TOKIO, Sept. 18. 1 p. m. Same Ameri
can press comments attributing the burn
ing of churches as an Insult to foreigners
and an outburat ot anti-foreign Sentiment
have been received here with profound
regret and .surprise. An Associated Press
representative has Interviewed on this sub
ject an old diplomat and statesman under
the old cabinet, whose name Is withheld
by request. He said:
Japan's youth and the lower classes are
peculiarly excitable. No case of rioting
passed without collateral issues which have
ho concern whatever .with the primary ob
ject of the rising.. The unfortunate oc
currences against the churches erd Ameri
can visitors la one of many similar in
stances. In a moment of excitement the
rioters are apt blindly to seek objects of
mischief, not considering whether their re
lation Is tangent with the first cause.
'Rioters have no power of discrimination
between foreigners of various nationali
ties." The unfortunate occurrence In re
gard to the American visitors was not a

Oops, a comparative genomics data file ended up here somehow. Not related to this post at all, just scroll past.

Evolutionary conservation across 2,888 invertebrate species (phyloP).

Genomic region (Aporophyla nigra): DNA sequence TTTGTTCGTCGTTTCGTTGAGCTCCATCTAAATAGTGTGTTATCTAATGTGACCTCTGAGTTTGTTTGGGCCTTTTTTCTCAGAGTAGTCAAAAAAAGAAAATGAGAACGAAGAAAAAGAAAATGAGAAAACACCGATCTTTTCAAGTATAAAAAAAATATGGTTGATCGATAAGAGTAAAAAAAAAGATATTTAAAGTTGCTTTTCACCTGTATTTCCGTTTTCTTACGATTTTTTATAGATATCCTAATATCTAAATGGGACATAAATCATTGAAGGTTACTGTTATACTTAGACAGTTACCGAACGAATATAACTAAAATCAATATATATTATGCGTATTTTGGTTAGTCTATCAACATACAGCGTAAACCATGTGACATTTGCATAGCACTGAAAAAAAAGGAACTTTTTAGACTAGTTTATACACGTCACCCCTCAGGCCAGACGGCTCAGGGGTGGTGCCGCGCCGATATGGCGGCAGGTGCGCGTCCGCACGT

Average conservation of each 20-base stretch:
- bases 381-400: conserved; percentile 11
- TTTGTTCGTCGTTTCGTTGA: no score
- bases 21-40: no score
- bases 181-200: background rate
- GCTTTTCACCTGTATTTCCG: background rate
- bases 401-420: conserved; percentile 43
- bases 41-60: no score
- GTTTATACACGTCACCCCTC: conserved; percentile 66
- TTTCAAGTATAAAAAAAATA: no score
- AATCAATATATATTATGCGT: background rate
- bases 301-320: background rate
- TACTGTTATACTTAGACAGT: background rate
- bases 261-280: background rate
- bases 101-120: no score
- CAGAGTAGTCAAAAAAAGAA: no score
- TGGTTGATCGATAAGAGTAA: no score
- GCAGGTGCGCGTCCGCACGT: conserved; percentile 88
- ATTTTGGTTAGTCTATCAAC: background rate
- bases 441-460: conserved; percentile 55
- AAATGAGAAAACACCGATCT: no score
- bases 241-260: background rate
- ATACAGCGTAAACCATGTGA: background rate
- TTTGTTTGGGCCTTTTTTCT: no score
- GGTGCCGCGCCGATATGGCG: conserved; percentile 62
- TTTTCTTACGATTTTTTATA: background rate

deliberate insult to them as citlsens of the
United 8tates. Thev simply were made a
target bv a excited, crasy mob.
Nothing is further from the truth than to
Infer thst Japan Involves President Roose
velt In the unsuccessfully peace settlement.
H Is as srateful as ever for his good
offices. Onlv the government and plenipo
tentiaries are held responsible for the dis
appointment of national expectation at the
close of a costly war.
. 7 p. m. It Is reported that the owners
of the Catholto church at Honjo and a
Protestant church, believed to be the Ger
man, have lodged claims for damages
through their respective ministers.
CHOLERA IN GERMAN ARMY
Disease Breaks Out In Regiment of
I'hlaas and Troops Are
ORAUDENZ. Prussia. Sept IS. A man
belonging to the Fourth regiment of
Uhlans, died here today of cholera. This
was the first appearance of the disease In
the regiment. , The regiment was promptly
B ROMBERG. Prussia, Sept U. Three
deaths from cholera occurred In this ad
ministrative district today. .
BERLIN. Sept, 12. The official bulletin
Issued today announced that eight new
cases of cholera and three deaths had been
reported during the twenty-four hours end
ing today at noon, making a total of 164
cases and sixty-one deaths.
The new cases were as follows. Marten
burg, 4; Oraudens, 1; Tuchel, 1; Frieden
burg. 1 and Wlrrlts, L
A suspicious case has been reported at
Briefs southern suburb of Berlin, but It
la not cholera.
CHINESE WOULD CHANGE RULE
Ask America to Aeeeot Consul's Pass
ports aad Improve Condition
of Detention Sheds,
HONOKONO. Sept. 11. Representative
Chinese, la discussing the Anti-American
boycott with Secretary Taft, on September